Research Projects

Quantitative analysis of dynamic and heterogeneous biological processes is key to deciphering complex biological systems, such as cancer. Drawing on microfluidics, analytical chemistry, molecular/cell biology, bioengineering, and material science, our research is dedicated to advancing quantitative biology and personalized medicine through technology innovation and translational research. We currently focus on the following specific areas:


Molecular Profiling of Circulating Exosomes

Currently most cancers are diagnosed at late stages when the disease has become unresectable and incurable. Developing non-invasive blood-based tests is extremely appealing for presymptomatic screening and early detection of cancers where obtaining tissue biopsyis highly invasive and costly. Probing circulating exosomes becomes an emerging paradigm for cancer detection and monitoring response to treatment. Most eukaryotic cells release exosomes that are membrane vesicles derived from the endolysosomal pathway with a size range of ~30-150 nm. Exosomes play important biological roles via transfer of cargo consisting of proteins, RNAs,and mitochondrial DNA. Exosomes have been found abundant in blood and malignant effusions derived from various cancers. The constitutive release of exosomes with selectively enriched biomolecules presents distinctive opportunities for probing tumor biology and cancer diagnosis in a non-invasive manner, i.e., liquid biopsy.  Our research aims to develop novel functional materials and microfluidics-based assays for efficient isolation and quantitative molecular profiling of circulating exosomes in cancer. These new analytical capabilities would accelerate the studies of the potential applications of these specialized structures in biomedical sciences and personalized cancer treatment.


Nanomaterial Enabled Bioanalytical Technologiesfigure 3

Rapid advent of life science and global health care calls for the development of novel bioanalytical methodologies and high-performance affordable diagnostic devices. Nanoscale materials, such as nanoparticle and nanowire, are well suited to address this need due to their unique chemical and physical properties. Most of these designer materials, however, are not amenable to monolithic device integration, which significantly restricts their biomedical applications. Our research in this area is oriented to explore novel programmable nanomaterial self-assembling techniques and to develop nanomaterial integrated microsystems for high-performance analysis of small molecule drugs, metabolites, and biomarkers. The applications we are interested in encompass forensics, pharmaceutical analysis, and public health care such as point-of-care (POC) diagnostics.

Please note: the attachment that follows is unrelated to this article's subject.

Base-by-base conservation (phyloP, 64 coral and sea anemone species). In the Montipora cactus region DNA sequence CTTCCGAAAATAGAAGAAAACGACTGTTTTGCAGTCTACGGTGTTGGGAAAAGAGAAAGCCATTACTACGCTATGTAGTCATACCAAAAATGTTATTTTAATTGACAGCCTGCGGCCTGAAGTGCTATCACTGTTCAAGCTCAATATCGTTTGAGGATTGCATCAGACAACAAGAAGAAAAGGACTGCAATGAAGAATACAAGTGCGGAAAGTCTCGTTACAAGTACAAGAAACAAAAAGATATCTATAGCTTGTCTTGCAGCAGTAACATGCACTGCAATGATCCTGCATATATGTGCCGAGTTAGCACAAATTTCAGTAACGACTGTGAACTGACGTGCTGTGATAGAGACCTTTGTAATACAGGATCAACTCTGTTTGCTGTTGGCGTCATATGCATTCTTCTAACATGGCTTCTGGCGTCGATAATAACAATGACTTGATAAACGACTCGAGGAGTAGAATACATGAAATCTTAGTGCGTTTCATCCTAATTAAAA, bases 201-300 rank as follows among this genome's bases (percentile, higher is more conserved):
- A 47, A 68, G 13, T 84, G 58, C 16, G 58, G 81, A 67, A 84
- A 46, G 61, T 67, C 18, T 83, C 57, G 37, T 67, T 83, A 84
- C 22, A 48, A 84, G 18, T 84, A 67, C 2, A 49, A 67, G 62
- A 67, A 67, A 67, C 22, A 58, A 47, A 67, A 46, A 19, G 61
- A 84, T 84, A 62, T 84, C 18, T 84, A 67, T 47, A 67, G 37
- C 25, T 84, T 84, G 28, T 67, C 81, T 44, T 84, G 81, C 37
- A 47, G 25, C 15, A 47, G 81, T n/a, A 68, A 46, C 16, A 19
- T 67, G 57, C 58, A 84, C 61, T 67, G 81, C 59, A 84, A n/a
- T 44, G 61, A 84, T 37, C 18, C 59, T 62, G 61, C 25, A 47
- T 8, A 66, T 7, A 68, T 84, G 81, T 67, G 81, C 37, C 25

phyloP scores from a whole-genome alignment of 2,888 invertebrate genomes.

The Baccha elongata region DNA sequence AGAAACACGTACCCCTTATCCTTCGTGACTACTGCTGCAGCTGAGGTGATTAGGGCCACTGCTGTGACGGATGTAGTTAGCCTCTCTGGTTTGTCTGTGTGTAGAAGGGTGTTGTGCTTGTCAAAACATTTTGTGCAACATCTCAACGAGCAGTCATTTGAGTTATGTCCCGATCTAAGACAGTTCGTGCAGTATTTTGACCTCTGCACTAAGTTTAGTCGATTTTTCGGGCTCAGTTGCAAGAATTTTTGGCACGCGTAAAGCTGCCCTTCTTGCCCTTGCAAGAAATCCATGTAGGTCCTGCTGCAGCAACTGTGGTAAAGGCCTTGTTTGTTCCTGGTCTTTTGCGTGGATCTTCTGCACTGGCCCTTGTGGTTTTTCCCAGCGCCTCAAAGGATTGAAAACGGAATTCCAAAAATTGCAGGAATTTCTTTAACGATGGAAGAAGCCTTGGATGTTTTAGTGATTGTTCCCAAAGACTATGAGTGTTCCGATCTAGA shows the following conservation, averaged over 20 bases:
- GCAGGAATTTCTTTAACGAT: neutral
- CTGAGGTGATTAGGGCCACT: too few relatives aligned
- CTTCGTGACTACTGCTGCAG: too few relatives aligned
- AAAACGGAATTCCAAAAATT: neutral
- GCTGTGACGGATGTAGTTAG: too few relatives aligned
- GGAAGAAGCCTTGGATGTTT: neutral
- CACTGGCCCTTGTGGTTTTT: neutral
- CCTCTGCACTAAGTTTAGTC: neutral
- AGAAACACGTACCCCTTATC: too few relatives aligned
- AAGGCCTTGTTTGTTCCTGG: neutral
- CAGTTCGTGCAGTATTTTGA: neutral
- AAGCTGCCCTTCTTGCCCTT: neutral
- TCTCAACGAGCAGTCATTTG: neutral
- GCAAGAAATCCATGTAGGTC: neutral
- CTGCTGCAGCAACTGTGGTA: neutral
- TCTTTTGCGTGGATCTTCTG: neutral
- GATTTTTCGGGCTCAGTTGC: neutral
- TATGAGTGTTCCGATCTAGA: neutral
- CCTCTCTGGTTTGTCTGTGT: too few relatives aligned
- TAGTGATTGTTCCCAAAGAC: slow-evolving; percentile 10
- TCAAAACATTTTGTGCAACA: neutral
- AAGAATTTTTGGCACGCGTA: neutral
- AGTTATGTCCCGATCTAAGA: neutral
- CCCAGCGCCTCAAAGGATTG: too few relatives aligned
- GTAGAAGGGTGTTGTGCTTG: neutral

figure 1Single Cell Analysis

Cancer is a complex genetic disease that derives from single cells gradually accumulating mutations. Early stage carcinogenesis has been challenging to study due to the lack of tools capable of quantitative detection and molecular characterization of low frequency mutations. Most current molecular biology methods examine an ensemble average across a large number of cells despite the remarkable molecular heterogeneity of tumor cells. So the ability of molecular analysis with single cell sensitivity and resolution is imperative for a better understanding of cancer biology and for improving clinical medicine.

Single cell analysis represents a new frontier in biology and medicine. Our research in this field focuses on developing high-throughput microfluidic technologies that enable quantitative single cell analysis of genotypic and phenotypic changes associated with cancer at the systems level. We are particularly interested in applying the new technologies to interrogating rare cancer cells of clinical significance, such as minimal residual disease (MRD) responsible for disease recurrence and circulating tumor cells (CTC) associated with metastasis.


High-throughput Glycoproteomics and Glycomics

figure 2


Protein glycosylation is ubiquitously involved in all aspects of tumor development. While glycoproteins and their carbohydrate modifications (glycans) show great potential for cancer diagnosis and prognosis, progress of glycobiology and clinical utility has been largely hindered due to the complexity of glycome, dynamic nature of glycosylation changes, and the lack of efficient analytical tools. In response to these challenges, our group is interested in exploiting microfluidic platforms to leverage the performance of glycoproteomic and glycomic analysis. Our short-term goal is to develop high-throughput glycomic profiling technologies that enable sensitive quantitation of glycoproteins of interest, structural analysis of glycans, and dynamic mapping of disease-associated glycosylation aberrations using minute blood samples. We are committed to establishing cross-disciplinary collaborations to address the long-term goal-- development and clinical validation of glyco-biomarkers and diagnostic devices for early detection of cancer and cancer risk.



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